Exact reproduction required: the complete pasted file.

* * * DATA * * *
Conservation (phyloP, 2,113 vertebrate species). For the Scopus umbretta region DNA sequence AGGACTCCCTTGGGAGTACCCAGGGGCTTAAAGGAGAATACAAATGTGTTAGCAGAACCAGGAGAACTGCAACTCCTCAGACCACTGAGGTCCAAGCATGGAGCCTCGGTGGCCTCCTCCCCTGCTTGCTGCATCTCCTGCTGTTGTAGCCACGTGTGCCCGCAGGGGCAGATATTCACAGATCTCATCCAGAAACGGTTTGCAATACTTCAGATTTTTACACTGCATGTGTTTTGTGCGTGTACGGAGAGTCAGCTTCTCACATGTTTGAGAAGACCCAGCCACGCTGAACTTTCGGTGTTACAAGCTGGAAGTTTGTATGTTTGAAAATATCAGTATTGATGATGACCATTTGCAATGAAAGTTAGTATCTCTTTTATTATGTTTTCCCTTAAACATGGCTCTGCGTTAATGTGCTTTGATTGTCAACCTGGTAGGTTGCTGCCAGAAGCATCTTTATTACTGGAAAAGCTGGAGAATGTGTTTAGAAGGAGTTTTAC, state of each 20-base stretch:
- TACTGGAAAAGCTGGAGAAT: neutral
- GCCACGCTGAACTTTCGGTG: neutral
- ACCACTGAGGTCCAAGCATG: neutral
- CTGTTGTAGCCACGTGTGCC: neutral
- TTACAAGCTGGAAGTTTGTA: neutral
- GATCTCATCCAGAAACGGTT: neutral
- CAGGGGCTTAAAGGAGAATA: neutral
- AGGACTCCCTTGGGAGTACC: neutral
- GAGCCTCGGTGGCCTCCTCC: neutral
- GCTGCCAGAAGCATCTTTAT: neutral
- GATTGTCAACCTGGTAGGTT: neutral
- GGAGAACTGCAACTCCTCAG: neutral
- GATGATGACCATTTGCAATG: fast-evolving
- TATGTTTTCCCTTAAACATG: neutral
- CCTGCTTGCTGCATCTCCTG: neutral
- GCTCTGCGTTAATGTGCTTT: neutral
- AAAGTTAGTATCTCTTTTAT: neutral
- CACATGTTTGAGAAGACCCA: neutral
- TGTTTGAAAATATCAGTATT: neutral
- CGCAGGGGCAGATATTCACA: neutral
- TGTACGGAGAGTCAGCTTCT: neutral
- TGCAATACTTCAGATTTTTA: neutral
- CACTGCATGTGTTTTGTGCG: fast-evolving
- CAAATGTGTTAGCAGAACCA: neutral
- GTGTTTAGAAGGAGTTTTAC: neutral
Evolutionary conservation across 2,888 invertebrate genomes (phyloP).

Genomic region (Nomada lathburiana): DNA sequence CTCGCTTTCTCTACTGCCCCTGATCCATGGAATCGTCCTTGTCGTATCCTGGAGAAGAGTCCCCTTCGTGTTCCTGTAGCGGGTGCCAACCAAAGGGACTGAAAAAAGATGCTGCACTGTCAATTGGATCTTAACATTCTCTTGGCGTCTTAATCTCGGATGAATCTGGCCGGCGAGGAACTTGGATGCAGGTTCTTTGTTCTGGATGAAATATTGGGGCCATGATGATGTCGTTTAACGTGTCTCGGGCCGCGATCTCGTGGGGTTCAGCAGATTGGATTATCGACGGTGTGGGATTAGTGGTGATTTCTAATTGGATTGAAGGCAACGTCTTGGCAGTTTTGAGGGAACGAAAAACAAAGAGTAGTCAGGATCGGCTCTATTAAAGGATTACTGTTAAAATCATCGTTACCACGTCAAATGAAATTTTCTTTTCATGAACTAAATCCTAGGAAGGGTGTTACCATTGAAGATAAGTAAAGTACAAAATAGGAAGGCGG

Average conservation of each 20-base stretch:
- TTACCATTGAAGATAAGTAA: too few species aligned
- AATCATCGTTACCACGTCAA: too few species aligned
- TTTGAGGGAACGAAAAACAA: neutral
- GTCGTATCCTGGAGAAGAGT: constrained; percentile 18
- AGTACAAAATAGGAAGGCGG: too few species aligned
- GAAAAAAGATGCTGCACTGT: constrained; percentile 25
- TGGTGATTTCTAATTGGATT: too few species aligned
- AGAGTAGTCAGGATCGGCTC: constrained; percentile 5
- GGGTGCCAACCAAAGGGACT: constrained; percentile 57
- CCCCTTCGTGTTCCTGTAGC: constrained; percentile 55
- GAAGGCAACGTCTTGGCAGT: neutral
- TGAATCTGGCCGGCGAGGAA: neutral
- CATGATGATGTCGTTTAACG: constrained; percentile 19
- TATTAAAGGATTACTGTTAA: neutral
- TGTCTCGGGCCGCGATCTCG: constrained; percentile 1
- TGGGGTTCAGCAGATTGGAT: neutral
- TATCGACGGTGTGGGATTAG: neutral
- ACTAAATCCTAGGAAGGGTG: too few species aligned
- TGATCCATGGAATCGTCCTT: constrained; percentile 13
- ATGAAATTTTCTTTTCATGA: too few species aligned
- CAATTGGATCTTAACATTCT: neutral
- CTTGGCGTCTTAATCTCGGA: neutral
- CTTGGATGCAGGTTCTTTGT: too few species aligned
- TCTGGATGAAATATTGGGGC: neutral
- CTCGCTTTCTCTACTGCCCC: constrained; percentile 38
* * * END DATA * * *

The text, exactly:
Conservation (phyloP, 2,113 vertebrate species). For the Scopus umbretta region DNA sequence AGGACTCCCTTGGGAGTACCCAGGGGCTTAAAGGAGAATACAAATGTGTTAGCAGAACCAGGAGAACTGCAACTCCTCAGACCACTGAGGTCCAAGCATGGAGCCTCGGTGGCCTCCTCCCCTGCTTGCTGCATCTCCTGCTGTTGTAGCCACGTGTGCCCGCAGGGGCAGATATTCACAGATCTCATCCAGAAACGGTTTGCAATACTTCAGATTTTTACACTGCATGTGTTTTGTGCGTGTACGGAGAGTCAGCTTCTCACATGTTTGAGAAGACCCAGCCACGCTGAACTTTCGGTGTTACAAGCTGGAAGTTTGTATGTTTGAAAATATCAGTATTGATGATGACCATTTGCAATGAAAGTTAGTATCTCTTTTATTATGTTTTCCCTTAAACATGGCTCTGCGTTAATGTGCTTTGATTGTCAACCTGGTAGGTTGCTGCCAGAAGCATCTTTATTACTGGAAAAGCTGGAGAATGTGTTTAGAAGGAGTTTTAC, state of each 20-base stretch:
- TACTGGAAAAGCTGGAGAAT: neutral
- GCCACGCTGAACTTTCGGTG: neutral
- ACCACTGAGGTCCAAGCATG: neutral
- CTGTTGTAGCCACGTGTGCC: neutral
- TTACAAGCTGGAAGTTTGTA: neutral
- GATCTCATCCAGAAACGGTT: neutral
- CAGGGGCTTAAAGGAGAATA: neutral
- AGGACTCCCTTGGGAGTACC: neutral
- GAGCCTCGGTGGCCTCCTCC: neutral
- GCTGCCAGAAGCATCTTTAT: neutral
- GATTGTCAACCTGGTAGGTT: neutral
- GGAGAACTGCAACTCCTCAG: neutral
- GATGATGACCATTTGCAATG: fast-evolving
- TATGTTTTCCCTTAAACATG: neutral
- CCTGCTTGCTGCATCTCCTG: neutral
- GCTCTGCGTTAATGTGCTTT: neutral
- AAAGTTAGTATCTCTTTTAT: neutral
- CACATGTTTGAGAAGACCCA: neutral
- TGTTTGAAAATATCAGTATT: neutral
- CGCAGGGGCAGATATTCACA: neutral
- TGTACGGAGAGTCAGCTTCT: neutral
- TGCAATACTTCAGATTTTTA: neutral
- CACTGCATGTGTTTTGTGCG: fast-evolving
- CAAATGTGTTAGCAGAACCA: neutral
- GTGTTTAGAAGGAGTTTTAC: neutral
Evolutionary conservation across 2,888 invertebrate genomes (phyloP).

Genomic region (Nomada lathburiana): DNA sequence CTCGCTTTCTCTACTGCCCCTGATCCATGGAATCGTCCTTGTCGTATCCTGGAGAAGAGTCCCCTTCGTGTTCCTGTAGCGGGTGCCAACCAAAGGGACTGAAAAAAGATGCTGCACTGTCAATTGGATCTTAACATTCTCTTGGCGTCTTAATCTCGGATGAATCTGGCCGGCGAGGAACTTGGATGCAGGTTCTTTGTTCTGGATGAAATATTGGGGCCATGATGATGTCGTTTAACGTGTCTCGGGCCGCGATCTCGTGGGGTTCAGCAGATTGGATTATCGACGGTGTGGGATTAGTGGTGATTTCTAATTGGATTGAAGGCAACGTCTTGGCAGTTTTGAGGGAACGAAAAACAAAGAGTAGTCAGGATCGGCTCTATTAAAGGATTACTGTTAAAATCATCGTTACCACGTCAAATGAAATTTTCTTTTCATGAACTAAATCCTAGGAAGGGTGTTACCATTGAAGATAAGTAAAGTACAAAATAGGAAGGCGG

Average conservation of each 20-base stretch:
- TTACCATTGAAGATAAGTAA: too few species aligned
- AATCATCGTTACCACGTCAA: too few species aligned
- TTTGAGGGAACGAAAAACAA: neutral
- GTCGTATCCTGGAGAAGAGT: constrained; percentile 18
- AGTACAAAATAGGAAGGCGG: too few species aligned
- GAAAAAAGATGCTGCACTGT: constrained; percentile 25
- TGGTGATTTCTAATTGGATT: too few species aligned
- AGAGTAGTCAGGATCGGCTC: constrained; percentile 5
- GGGTGCCAACCAAAGGGACT: constrained; percentile 57
- CCCCTTCGTGTTCCTGTAGC: constrained; percentile 55
- GAAGGCAACGTCTTGGCAGT: neutral
- TGAATCTGGCCGGCGAGGAA: neutral
- CATGATGATGTCGTTTAACG: constrained; percentile 19
- TATTAAAGGATTACTGTTAA: neutral
- TGTCTCGGGCCGCGATCTCG: constrained; percentile 1
- TGGGGTTCAGCAGATTGGAT: neutral
- TATCGACGGTGTGGGATTAG: neutral
- ACTAAATCCTAGGAAGGGTG: too few species aligned
- TGATCCATGGAATCGTCCTT: constrained; percentile 13
- ATGAAATTTTCTTTTCATGA: too few species aligned
- CAATTGGATCTTAACATTCT: neutral
- CTTGGCGTCTTAATCTCGGA: neutral
- CTTGGATGCAGGTTCTTTGT: too few species aligned
- TCTGGATGAAATATTGGGGC: neutral
- CTCGCTTTCTCTACTGCCCC: constrained; percentile 38